Public records show that a Springfield Police Division officer accused of drunk driving has had previous misconduct infractions and has once been suspended during his career at the department.
Officer Joey Robinson is charged with two counts of driving under the influence and one count of failing to stop at a traffic control device stemming from an incident on Aug. 25.
The Springfield News-Sun obtained Robinson’s personnel file through a public records request and combed through all 17 of his performance reviews on file.
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It shows that Robinson was hired by Springfield Police in 2009. In several of his first employment performance reviews, he seemed to impress his supervisors.
A sergeant wrote in 2010 that Robinson exceeded in public relations, commenting that “(Robinson) effectively handles public contacts and promotes a professional image of the City and Police division.”
In 2011, he received compliments from former police Chief Steve Moody on a review that said, “Joey, I am proud to serve with you. You are doing a solid job! Keep it up.”
Robinson started receiving critical reviews in 2012. Between both of his mid-year performance reviews that year, he received three marks that fell below the department’s expectations in the dress code, safety and integrity categories.
The former police chief outlines a report of serious misconduct by Robinson to former Springfield City Manager Jim Bodenmiller in 2012.
The report says that in Aug. 2012, officers found Robinson’s abandoned and damaged car in an alley near Ridge Road.
An officer determined that the car belonged to Robinson and noticed that inside of it, there was an empty beer can, several unopened cans of beer and a bottle of Crown Royal. Robinson’s uniform and police gear were in the trunk.
When Robinson arrived on scene, he told officers that he swerved to miss a deer on the road, he lost control and then hit a tree, according to the report.
A police sergeant found ‘clear signs’ of a vehicle going through the front lawn of Northminster Presbyterian Church on Villa Road, crossing a driveway that leads into the church’s parking lot and damage to a nearby tree, the report says.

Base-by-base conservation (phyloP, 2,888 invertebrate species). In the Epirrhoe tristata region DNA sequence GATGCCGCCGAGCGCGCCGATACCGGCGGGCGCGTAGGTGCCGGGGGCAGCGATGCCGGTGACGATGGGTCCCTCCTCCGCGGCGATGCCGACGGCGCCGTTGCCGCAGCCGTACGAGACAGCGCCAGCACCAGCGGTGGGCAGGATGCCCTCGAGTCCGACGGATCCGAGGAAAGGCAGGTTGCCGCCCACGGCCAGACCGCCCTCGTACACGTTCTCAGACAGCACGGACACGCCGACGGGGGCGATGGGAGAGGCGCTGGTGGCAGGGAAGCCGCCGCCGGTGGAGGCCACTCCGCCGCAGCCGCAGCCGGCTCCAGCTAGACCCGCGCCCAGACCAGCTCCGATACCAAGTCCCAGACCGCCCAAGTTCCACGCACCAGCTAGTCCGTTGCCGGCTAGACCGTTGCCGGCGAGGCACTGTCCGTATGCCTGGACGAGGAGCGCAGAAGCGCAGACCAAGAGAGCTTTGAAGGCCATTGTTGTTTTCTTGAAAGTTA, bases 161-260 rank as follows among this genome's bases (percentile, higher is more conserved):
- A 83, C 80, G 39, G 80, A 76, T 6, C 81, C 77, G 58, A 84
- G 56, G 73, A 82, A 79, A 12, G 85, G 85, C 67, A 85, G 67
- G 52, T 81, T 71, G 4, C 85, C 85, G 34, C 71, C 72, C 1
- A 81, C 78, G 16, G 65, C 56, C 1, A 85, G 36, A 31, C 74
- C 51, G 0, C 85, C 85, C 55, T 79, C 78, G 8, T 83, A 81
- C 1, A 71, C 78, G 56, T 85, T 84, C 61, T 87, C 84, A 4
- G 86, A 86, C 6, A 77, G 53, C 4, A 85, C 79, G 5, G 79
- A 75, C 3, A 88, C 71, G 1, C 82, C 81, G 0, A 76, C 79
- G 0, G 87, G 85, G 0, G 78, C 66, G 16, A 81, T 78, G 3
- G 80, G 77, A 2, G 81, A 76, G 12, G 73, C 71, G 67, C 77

In an interview 10 days later with police supervisors, Robinson said he got off work at midnight that day.
Afterwards, he said he drank three shots, three beers and a mixed drink, according to the report.
Between 2:30 a.m. and 3 a.m., Robinson said he drove home, picked up more alcohol and then made plans to pick up his girlfriend in the Northridge area of Springfield, the report says.
Robinson continued on to tell supervisors that he was driving around 50 mph on Red Coach Drive and checking messages on his phone.
The report says at that point, “When asked about the claim that a deer had run out in front of him on Red Coach, Officer Robinson stated, ‘when I glanced up and I saw something and it just happened so fast that it just that when I though about it, it was the only thing I could think of that time that would be right there at that time.”
Robinson then tried to drive his car home, but pulled it in an alley near Ridge Road.
Robinson did not report the incident to police, and was suspended for one day without pay.
In a response to the report, Bodenmiller wrote, “I share Chief Moody’s concerns regarding the seriousness of your actions.”
Bodenmiller continues on to write, “At the same time, I am pleased to hear of your candor in reporting the facts regarding this incident. If not for this, I would have considered a lengthier suspension.”
In 2013, Robinson was dinged again on his performance review in the integrity category for making offensive comments toward fellow employees.
Subsequent reviews were mixed — another glowing review from the former police chief in the first half of 2015, but matched later in the year with a poor review in safety for causing damage to a newer police SUV on rough terrain when it wasn’t necessary.
In Robinson’s most recent reviews on file from 2018, he received two ratings below expectations for making statements over police radios about other agencies — that could be heard by other agencies.
A review in the latter half of the year said that he was insubordinate to a supervisor in front of hospital staff, but had no more similar incidents that year.
Robinson was pulled over by a Clark County Sheriff’s Office deputy on Aug. 25 when the deputy saw Robinson run a red light by police headquarters.
Cruiser and body camera footage obtained by the Springfield News-Sun show that Robinson was resistant to give the deputy any information when asked. According to documents filed in Clark County Municipal Court, the deputy described Robinson that night by saying, ‘I could smell the faint odor of an intoxicating beverage about his person, and I observed that his eyes were very glassy and he was unsteady on feet — swaying back and forth.’
Robinson was taken to the Ohio State Highway Patrol’s Springfield Post for a breathalyzer test, but deputies say he refused to take it.
At the time of Robinson’s arrest, Police Chief Lee Graf would not comment about Robinson’s employment status, but sent a statement saying in part — “Any deviation from our policies and procedures within the Division are taken seriously and investigated thoroughly and fairly.”
The News-Sun reached out to Graf about Robinson’s employment status, but did not receive a response.
Robinson’s DUI case is still open, and the next court date is scheduled for later this month.
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